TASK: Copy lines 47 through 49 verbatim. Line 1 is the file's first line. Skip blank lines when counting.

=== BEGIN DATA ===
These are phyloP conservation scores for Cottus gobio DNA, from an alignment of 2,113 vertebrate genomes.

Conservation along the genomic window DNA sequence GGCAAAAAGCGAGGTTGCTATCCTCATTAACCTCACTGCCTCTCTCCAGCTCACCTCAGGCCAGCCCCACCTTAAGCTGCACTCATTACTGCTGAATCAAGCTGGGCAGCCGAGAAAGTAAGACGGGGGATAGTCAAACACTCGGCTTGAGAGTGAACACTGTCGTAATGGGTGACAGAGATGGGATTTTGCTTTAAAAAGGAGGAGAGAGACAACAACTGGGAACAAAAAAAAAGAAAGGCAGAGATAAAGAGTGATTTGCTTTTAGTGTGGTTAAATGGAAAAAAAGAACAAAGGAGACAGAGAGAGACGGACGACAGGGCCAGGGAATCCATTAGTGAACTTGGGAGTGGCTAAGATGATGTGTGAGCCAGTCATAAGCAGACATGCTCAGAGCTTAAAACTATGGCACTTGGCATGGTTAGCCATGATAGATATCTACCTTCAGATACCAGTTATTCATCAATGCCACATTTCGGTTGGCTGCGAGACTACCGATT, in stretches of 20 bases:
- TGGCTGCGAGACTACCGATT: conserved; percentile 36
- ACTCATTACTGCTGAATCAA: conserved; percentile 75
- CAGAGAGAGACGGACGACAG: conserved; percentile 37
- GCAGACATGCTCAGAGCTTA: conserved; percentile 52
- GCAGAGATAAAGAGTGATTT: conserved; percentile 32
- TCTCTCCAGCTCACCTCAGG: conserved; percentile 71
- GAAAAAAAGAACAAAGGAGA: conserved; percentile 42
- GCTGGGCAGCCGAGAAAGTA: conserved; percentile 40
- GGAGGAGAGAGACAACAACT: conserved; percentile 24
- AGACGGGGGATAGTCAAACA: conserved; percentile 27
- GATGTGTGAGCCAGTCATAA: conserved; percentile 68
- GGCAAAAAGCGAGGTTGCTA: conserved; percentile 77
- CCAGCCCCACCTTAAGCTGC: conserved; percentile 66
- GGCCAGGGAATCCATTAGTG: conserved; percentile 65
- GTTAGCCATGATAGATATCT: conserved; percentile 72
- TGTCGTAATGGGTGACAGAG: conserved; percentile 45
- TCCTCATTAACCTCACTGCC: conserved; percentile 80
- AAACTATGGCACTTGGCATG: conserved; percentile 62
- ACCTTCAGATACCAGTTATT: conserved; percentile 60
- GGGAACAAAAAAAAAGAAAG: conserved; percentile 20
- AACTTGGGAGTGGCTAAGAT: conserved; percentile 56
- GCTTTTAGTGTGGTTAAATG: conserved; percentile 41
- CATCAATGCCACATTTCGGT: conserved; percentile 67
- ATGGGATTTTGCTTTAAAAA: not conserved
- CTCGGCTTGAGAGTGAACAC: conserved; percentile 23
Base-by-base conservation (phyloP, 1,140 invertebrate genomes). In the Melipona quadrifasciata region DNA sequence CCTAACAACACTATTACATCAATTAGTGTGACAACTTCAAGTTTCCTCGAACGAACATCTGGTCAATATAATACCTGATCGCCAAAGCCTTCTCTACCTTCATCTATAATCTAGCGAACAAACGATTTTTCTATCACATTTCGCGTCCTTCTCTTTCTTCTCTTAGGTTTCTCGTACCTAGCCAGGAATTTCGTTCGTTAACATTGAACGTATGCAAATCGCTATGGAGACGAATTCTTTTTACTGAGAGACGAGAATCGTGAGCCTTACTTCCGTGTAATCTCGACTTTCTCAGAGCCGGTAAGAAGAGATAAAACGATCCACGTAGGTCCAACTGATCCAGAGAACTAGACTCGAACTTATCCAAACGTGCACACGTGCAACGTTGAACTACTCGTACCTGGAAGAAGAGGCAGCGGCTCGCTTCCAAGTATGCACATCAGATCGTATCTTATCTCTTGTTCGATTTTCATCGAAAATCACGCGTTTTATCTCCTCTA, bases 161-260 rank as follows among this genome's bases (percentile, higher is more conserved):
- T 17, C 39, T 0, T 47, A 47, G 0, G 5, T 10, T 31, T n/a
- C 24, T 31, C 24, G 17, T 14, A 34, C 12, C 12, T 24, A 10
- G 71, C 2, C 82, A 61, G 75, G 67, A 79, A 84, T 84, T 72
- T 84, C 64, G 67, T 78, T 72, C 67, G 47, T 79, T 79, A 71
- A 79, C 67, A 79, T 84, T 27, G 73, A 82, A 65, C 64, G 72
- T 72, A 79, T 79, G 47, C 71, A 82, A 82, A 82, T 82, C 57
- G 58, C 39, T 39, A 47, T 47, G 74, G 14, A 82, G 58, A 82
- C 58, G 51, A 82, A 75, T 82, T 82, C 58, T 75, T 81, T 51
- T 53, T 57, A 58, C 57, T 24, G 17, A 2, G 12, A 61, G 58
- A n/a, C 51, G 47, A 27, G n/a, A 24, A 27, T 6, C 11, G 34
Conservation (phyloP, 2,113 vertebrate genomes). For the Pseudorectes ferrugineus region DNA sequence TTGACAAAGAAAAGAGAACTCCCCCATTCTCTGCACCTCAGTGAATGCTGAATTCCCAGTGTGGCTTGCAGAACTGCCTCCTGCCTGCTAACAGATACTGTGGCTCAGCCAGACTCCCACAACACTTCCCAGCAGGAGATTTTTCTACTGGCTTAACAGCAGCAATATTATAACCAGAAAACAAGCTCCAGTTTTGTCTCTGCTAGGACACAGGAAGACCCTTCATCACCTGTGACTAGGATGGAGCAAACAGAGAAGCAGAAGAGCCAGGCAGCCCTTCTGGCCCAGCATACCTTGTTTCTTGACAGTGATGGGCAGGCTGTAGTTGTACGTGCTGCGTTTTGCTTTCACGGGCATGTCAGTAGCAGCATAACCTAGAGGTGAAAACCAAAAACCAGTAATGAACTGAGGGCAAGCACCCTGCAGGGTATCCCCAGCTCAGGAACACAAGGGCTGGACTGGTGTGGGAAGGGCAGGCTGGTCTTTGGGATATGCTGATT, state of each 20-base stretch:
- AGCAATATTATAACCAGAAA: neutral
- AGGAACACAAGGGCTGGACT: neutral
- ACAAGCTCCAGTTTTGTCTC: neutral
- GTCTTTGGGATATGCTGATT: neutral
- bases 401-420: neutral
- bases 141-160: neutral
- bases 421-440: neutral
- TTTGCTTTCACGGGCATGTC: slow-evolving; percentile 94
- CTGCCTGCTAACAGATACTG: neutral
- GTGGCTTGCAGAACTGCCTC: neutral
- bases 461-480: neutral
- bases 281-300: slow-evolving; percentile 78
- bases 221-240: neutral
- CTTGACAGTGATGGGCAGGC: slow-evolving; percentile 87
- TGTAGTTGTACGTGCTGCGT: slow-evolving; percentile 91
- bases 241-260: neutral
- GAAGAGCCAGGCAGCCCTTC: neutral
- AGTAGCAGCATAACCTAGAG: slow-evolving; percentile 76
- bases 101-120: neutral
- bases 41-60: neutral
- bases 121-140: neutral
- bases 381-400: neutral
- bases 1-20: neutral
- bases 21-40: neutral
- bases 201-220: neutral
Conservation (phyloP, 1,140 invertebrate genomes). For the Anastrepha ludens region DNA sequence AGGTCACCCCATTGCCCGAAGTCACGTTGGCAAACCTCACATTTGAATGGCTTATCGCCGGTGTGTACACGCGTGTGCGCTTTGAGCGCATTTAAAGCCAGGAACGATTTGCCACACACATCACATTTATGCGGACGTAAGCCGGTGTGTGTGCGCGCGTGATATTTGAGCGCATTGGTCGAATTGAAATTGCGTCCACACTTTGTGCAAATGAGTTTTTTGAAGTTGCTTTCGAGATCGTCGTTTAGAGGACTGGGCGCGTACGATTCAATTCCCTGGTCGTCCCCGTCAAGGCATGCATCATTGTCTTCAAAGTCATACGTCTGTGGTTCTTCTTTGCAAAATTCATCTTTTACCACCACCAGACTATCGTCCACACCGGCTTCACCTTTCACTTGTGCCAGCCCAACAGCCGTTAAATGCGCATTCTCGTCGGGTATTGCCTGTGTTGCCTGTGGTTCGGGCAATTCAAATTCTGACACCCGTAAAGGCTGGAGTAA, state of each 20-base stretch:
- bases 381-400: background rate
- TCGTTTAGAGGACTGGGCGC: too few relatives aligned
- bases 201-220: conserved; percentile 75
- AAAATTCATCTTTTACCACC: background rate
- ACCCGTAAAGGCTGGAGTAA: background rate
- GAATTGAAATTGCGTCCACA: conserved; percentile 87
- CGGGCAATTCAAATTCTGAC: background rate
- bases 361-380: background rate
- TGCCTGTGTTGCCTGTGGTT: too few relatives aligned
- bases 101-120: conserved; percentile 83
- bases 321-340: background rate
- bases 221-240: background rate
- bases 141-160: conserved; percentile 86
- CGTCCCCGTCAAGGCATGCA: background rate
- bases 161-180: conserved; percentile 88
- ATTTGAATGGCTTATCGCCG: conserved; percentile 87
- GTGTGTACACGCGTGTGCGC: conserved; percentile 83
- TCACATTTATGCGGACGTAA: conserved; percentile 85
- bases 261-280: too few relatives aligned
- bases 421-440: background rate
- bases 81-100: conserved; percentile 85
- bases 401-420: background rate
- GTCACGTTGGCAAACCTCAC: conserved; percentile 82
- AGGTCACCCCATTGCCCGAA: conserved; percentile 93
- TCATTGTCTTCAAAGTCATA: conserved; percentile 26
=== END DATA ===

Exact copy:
- TTTGCTTTCACGGGCATGTC: slow-evolving; percentile 94
- CTGCCTGCTAACAGATACTG: neutral
- GTGGCTTGCAGAACTGCCTC: neutral